A St. Paul man who beat and squeezed his four-week old son to death in 2020 was sentenced Wednesday to thirty years.
Orancy Chea, 25, was sentenced in Ramsey County District Court by Judge Richard H. Kyle, Jr. for second-degree unintentional murder.
The defense asked for 20 years. The prosecution argued that aggravating factors allowed for the sentence to be doubled to 40.
Kyle chose a compromise, because, he said the only other similar case he found in which the guidelines’ sentence was doubled involved a mutual agreement between both attorneys.
“His actions were truly horrific,” Kyle said of Chea. “It deserves a sentence that is significantly higher than the sentencing guidelines.”
After first denying abuse, Chea eventually admitted during a plea hearing that he forcefully shook the baby, named Zion, and bear-hugged him so hard he could feel his ribs breaking and intentionally threw him onto a tile floor. He said the baby was crying and he lost his temper.
An autopsy revealed that Zion had a lacerated liver, a lung contusion, 14 broken ribs, a severe skull fracture, a brain bleed, internal abdominal bleeding and bruises to the head, all a result of Chea’s abuse. Zion died April 23, 2020.
Chea did not react to his sentence. He sat still in a orange jail jumpsuit, looking at the judge over his COVID mask. He has been in jail since shortly after the murder and was given a custody credit of 649 days off of his prison time.
No one came to court in person, other than his attorney, Leif Carlson. The mother of his son, Mutoni Safari, was watching via Zoom, but the court advocate spoke for her.
Prosecutor Nelson Rhodus said Chea “never once demonstrated any remorse for his actions that caused his baby’s death.”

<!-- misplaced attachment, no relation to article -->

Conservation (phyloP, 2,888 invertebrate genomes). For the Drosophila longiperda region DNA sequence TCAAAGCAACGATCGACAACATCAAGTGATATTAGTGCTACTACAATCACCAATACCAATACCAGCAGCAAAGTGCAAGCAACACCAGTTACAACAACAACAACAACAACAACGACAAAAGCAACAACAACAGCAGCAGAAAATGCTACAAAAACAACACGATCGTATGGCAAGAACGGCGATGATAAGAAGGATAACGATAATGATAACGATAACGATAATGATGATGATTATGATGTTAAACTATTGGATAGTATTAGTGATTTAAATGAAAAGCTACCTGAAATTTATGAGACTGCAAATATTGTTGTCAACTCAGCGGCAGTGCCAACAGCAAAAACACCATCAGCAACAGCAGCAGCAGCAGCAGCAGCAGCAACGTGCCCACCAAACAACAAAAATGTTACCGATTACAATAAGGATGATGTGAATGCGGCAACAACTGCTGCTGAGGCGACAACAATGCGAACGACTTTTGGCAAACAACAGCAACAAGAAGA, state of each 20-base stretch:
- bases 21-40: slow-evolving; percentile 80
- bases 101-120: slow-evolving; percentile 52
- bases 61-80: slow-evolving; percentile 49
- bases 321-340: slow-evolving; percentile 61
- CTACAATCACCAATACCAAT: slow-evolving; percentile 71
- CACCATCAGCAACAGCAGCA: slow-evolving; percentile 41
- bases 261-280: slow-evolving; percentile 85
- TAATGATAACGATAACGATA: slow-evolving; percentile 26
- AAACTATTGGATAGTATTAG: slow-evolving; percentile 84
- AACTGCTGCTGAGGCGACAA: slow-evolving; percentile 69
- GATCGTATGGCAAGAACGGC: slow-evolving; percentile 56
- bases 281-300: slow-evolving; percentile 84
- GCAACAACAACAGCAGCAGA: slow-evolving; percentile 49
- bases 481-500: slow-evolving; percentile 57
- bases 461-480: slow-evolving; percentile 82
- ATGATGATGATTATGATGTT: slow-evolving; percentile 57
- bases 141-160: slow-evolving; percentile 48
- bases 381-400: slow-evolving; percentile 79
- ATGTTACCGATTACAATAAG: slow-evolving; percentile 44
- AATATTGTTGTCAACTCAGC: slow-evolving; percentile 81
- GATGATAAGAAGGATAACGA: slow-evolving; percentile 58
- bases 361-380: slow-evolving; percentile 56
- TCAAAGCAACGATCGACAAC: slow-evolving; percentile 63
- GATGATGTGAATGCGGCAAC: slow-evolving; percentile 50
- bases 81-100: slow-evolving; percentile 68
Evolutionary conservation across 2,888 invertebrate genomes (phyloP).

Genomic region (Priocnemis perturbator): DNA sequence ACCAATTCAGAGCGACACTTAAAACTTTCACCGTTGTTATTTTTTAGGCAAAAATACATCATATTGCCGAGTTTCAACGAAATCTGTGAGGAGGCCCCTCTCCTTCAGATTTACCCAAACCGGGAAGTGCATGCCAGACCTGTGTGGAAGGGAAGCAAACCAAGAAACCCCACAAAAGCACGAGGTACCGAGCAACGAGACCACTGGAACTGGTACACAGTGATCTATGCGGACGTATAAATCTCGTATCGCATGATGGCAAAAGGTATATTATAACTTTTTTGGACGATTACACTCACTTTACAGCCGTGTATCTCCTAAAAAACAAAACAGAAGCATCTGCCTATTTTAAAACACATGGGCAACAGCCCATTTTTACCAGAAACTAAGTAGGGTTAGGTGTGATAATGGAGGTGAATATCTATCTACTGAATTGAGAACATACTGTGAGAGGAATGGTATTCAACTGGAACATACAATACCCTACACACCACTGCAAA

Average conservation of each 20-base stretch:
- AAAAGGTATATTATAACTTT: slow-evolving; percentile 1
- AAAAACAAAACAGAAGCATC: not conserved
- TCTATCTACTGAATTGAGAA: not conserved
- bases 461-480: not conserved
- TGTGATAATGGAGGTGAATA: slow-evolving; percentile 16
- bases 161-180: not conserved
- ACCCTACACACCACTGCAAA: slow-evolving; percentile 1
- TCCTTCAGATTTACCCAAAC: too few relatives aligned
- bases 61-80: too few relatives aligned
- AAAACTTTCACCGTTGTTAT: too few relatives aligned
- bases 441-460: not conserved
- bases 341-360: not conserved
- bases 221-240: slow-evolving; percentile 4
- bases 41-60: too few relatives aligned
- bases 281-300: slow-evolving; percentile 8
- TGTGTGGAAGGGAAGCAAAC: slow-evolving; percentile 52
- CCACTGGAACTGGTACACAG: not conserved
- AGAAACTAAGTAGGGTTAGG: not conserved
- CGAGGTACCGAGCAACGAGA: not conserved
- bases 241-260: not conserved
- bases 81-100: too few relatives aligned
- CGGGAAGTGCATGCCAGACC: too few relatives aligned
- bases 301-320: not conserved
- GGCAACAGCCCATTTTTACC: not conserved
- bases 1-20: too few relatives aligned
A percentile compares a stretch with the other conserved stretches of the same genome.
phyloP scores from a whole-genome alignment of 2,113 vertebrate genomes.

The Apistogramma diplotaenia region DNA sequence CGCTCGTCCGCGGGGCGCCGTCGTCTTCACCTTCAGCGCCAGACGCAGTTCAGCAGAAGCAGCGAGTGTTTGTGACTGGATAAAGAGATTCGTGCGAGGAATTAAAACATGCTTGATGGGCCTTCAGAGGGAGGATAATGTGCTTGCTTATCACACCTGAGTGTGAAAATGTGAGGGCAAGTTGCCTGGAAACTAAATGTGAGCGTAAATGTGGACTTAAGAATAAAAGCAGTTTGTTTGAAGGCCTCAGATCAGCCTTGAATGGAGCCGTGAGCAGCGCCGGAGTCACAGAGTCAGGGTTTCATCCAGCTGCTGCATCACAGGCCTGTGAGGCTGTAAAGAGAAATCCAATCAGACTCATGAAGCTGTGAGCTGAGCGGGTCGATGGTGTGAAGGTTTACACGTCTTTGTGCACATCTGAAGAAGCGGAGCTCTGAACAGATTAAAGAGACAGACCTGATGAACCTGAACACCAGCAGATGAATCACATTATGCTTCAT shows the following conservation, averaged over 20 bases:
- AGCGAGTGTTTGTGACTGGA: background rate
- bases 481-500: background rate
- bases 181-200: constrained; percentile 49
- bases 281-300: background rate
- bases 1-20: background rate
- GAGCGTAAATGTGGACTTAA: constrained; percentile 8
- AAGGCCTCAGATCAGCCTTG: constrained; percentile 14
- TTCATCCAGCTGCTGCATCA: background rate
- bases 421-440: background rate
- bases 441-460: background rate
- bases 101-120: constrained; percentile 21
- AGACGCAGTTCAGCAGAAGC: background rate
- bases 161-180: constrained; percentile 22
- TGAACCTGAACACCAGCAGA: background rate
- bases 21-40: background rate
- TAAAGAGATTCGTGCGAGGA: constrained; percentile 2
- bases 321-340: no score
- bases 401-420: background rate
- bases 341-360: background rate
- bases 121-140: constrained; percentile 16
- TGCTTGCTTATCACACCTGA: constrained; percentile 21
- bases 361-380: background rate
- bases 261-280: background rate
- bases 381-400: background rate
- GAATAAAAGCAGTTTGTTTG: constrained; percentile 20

When Chea did confess, he told the authorities, “I feel bad, number one, for myself,” Rhodus recounted. When Zion was brought to the hospital, Chea didn’t stay.
“It was my first child and he took his life. That breaks my heart. That was my happiness that he took away,” said Safari, Zion’s mother. “He deserves whatever sentence the judge gives. If he could have feelings, he could not have done what he did.”
Chea pleaded guilty Oct. 18. He will spend at least 20 years in prison, with the possibility of supervised release for the remaining time. He is from Liberia, so there remains the chance that he will be deported once he is released, Carlson said. Carlson asked for leniency, saying 40 years was “excessive.”
“I will tell you judge that over that period of time, I have seen Mr. Chea change,” Carlson said. “When this all began, he wasn’t taking responsibility. He wasn’t remorseful. He and I had a number of very heated exchanges about the case. As time went on, I think he has processed this and is in a much different place today than when this happened.”
When given an opportunity to speak, Chea gave a short history of his life. He emigrated from Liberia when he was a child, running from a war that killed half of his family, he said. He suffered PTSD and said he was diagnosed with bipolar and schizophrenic disorders.
“I just want to start by saying I’m sorry for everything,” Chea said. “I wouldn’t blame the court or the state for looking at me like a monster.”
Of Zion’s mother he said, “I wish I could rewind time and go back to the first day we met. She and my son were the best blessings God could ever give me. I’m sorry for everything.”